Government responds to claims West Yorkshire Police funding faces 'cliff edge'

The money will be used to pay for an extra 264 bobbies on the beat.
The money will be used to pay for an extra 264 bobbies on the beat.
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The government has responded to claims that the funding of West Yorkshire Police is "facing a cliff edge".

The region's Police and Crime Panel, which is made up of councillors and members of the public, recently voted to allow an average £24 hike a year in council tax bills to fund extra numbers of frontline staff.

Policing minister Nick Hurd said it was right that tax rises to pay for more officers were decided at a local level.

Policing minister Nick Hurd said it was right that tax rises to pay for more officers were decided at a local level.

The increase had been proposed by West Yorkshire's Police and Crime Commissioner (PCC) Mark Burns-Williamson, who said he was "conscious" of the impact on hard-pressed families, but claimed it was a necessary move to make communities safer.

The Panel subsequently wrote to Policing Minister Nick Hurd to express concerns about the force being financed through local taxation, and the impact on the poorest people in the region. Members said they felt they had "no choice" but to approve the rise.

In response, Mr Hurd said it was right that the decision was taken at a local level, but added that he "understood" concerns raise about the long-term viability of police funding.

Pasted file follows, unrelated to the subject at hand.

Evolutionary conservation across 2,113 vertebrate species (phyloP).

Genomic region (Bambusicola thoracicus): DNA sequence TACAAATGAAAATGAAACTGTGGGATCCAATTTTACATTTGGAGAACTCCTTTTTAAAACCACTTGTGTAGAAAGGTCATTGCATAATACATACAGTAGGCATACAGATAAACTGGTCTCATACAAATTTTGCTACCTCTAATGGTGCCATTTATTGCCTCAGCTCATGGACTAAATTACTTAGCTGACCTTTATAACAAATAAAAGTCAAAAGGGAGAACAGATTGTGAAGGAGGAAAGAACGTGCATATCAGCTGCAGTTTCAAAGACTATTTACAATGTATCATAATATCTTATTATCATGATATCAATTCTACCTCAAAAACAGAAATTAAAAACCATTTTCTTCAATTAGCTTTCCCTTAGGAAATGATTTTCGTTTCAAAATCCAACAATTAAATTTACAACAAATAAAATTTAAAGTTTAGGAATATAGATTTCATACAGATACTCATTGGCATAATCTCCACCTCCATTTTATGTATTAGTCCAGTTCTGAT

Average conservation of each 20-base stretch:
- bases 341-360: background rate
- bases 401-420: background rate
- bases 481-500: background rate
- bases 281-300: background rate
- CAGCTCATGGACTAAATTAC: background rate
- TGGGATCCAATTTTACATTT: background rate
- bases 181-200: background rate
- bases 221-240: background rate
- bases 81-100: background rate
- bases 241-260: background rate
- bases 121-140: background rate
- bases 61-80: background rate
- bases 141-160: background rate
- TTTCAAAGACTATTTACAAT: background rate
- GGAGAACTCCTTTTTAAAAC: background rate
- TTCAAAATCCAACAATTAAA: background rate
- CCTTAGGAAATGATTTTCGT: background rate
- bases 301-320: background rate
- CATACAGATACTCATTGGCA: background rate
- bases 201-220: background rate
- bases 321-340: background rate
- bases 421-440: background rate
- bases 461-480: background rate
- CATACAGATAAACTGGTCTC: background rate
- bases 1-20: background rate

In her open letter to the government, Police and Crime Panel chair Councillor Alison Lowe said: "We feel the settlement was in fact a way of government putting yet more onus on the council tax payer to fund police officers.

Police and Crime Panel chair Alison Lowe said members felt they had "no choice" but to approve the tax rise.

Police and Crime Panel chair Alison Lowe said members felt they had "no choice" but to approve the tax rise.

"West Yorkshire has had to face significant government cuts of over £140 million since 2010 and over 2,000 police jobs have been lost in total. "

"Police services (are) facing a cliff edge in the year ahead unless it is properly addressed in the next Comprehensive Spending Review.

"In order to tackle crime effectively, we need a well-funded, well-trained and well-supported police force that is rooted in the communities it serves so that

crime is reduced and victims are supported.

"The impact of austerity, Brexit and the ongoing financial uncertainty has substantially impacted the people of West Yorkshire.

"The continued trend of replacing central funding with local taxation puts an added burden on the poorest in our communities and we ask for a review of this policy."

Mr Hurd's reply will be discussed at the Panel's next meeting this Friday.

He wrote: "I welcome your decision to approve the Police and Crime Commissioner's request...and have taken careful note of your reservations about the increase, including the impact on local tax payers.

"The government believes that an increase in council tax of £2 a month for an average Band D households is manageable, but it is right that these decisions are taken locally in consultation with the public.

"I understand your concerns about the longer term position beyond next year.

"Funding decisions for the medium term will be taken in the round as part of the next Spending Review.

"We have been working closely with the police to build a clear evidence base on future demand and financial pressures to help inform these decisions."